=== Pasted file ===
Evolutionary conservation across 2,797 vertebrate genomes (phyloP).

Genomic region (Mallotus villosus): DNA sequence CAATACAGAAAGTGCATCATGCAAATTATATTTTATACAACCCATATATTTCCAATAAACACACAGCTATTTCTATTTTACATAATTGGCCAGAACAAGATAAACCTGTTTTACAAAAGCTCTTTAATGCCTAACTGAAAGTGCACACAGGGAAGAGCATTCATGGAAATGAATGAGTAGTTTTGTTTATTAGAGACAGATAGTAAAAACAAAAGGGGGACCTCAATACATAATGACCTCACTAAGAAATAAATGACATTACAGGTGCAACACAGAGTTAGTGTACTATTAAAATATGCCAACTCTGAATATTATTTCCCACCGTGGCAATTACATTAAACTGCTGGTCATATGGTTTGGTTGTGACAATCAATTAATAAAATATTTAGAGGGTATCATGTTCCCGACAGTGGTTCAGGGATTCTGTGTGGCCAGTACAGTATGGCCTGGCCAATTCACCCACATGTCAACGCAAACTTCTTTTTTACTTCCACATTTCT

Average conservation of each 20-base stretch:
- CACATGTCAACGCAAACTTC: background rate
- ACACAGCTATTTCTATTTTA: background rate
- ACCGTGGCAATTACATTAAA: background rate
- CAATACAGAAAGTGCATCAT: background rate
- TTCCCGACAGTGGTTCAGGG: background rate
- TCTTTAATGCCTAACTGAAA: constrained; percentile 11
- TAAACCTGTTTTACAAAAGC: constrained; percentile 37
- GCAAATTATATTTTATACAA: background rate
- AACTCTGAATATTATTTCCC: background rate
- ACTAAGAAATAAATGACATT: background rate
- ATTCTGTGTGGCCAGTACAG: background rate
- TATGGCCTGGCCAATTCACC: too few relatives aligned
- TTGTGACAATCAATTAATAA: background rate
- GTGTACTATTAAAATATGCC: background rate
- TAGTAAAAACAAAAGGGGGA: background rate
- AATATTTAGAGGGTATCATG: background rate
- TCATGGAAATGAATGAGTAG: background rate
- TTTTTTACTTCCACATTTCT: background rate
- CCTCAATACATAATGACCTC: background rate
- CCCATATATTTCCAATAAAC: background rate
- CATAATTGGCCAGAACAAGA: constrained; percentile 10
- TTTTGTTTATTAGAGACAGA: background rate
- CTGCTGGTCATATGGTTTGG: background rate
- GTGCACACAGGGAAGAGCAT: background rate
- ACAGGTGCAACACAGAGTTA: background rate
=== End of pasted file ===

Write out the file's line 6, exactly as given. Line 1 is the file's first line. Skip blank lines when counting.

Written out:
- ACCGTGGCAATTACATTAAA: background rate